The HP Way: We provide help
We work with a child on an ongoing basis to gain mastery of feelings and worries – rather than trying to suppress them – to support fruitful development and a lifetime of emotional wellbeing.
Sometimes this work is straightforward – like when a child experiences a sudden feeling of missing mommy during the school day.
Other times it’s more complex, such as when a child’s parents are getting divorced, or someone in the family has a long-term or life-threatening illness.
The HP Way finds the right approach for each individual. This often means working with the child and parents together. It also recognizes that some problems can’t be “solved” – instead focusing on helping each family member to understand the many ways he or she may be affected.
When people face challenges they would prefer to ignore, The HP Way addresses these directly, allowing children to integrate them to support fruitful development and a lifetime of emotional wellbeing.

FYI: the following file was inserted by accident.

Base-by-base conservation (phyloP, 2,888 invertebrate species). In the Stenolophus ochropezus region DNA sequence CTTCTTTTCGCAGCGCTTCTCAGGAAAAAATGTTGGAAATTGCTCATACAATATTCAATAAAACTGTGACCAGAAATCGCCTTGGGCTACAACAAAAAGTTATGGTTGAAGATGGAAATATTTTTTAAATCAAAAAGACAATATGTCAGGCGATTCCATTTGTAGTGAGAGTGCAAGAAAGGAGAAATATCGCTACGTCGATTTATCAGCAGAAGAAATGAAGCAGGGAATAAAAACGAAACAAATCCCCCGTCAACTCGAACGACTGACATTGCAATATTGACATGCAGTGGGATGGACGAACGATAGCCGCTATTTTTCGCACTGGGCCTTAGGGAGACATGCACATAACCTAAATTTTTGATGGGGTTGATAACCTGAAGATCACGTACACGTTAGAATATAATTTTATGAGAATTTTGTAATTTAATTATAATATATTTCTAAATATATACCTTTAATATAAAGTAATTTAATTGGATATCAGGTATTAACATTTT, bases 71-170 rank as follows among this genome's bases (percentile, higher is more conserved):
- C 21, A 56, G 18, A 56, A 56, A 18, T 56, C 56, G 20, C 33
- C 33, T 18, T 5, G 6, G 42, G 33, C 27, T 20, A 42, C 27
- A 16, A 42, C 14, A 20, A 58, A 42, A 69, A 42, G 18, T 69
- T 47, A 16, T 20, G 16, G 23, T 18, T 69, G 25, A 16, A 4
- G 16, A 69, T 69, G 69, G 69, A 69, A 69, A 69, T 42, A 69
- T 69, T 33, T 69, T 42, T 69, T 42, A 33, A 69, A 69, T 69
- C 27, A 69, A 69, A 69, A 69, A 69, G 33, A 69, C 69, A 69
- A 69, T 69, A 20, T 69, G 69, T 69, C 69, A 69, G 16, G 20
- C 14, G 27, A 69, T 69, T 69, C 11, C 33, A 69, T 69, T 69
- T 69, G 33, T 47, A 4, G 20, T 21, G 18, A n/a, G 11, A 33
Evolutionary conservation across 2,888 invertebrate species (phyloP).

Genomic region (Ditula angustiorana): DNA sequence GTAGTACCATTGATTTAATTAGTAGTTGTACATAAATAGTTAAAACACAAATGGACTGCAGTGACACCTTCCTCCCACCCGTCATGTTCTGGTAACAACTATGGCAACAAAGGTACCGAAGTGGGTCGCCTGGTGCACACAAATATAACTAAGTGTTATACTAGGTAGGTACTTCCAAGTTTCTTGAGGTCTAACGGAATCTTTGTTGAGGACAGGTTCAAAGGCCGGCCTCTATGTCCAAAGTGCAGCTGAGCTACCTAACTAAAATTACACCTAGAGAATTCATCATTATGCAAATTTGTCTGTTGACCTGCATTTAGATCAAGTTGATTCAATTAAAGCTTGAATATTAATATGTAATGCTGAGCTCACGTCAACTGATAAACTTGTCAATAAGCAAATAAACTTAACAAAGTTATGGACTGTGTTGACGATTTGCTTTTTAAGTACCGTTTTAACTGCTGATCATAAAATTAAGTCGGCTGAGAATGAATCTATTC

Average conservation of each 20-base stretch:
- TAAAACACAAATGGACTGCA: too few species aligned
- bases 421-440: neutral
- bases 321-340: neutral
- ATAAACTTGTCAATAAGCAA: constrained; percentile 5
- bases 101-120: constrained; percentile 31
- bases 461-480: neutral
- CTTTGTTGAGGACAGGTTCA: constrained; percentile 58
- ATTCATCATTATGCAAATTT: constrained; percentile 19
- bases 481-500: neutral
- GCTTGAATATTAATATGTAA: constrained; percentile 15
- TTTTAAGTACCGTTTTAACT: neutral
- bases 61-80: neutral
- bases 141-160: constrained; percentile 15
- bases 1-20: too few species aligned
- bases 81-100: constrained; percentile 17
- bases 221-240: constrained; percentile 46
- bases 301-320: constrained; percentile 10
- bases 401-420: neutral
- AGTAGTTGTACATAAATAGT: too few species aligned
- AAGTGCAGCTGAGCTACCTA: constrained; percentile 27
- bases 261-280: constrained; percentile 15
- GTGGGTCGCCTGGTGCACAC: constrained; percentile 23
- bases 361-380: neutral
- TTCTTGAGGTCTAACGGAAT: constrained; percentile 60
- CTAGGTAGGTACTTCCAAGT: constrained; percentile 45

A teacher relays a story from the classroom:
Brian was a student in our preschool. The first time he tried to draw a picture of a himeself, there was a lot of screaming and yelling. He cried and said, “I can’t breathe! I can’t breathe!” I told him that I could sit next to him and help him with my words, but that I would not draw for him. I talked to him about how he could make a circle for the face and two smaller circles for the eyes. He used his own ideas for the nose and mouth. When he struggled to draw a shirt, he threw himself on the floor and cried, begging me to do it. But then he picked himself up and I suggested making a square for the shirt. He did that, and then drew two lines for arms and two lines for legs. He was satisfied with the picture he had made all by himself.
Then he was able to use his new drawing skill to help his mother understand his feelings. He drew a picture of himself and his younger sister. In the picture, his sister completely covered him. “She is covering my face,” he said.
When I showed the picture to Mrs. L., she said, “I guess he could mean she blocks him out.” Mrs. L was then able to talk with Brian about his feelings about his sister. Mrs. L. had worked hard to help Brian with his feelings, but this opened a new door for them. Now he could say to her: “I had angry feelings about you and I drew a picture.” Then they would talk about it.
At times it was hard for her to acknowledge how Brian felt. Sometimes she cried. Sometimes they both cried.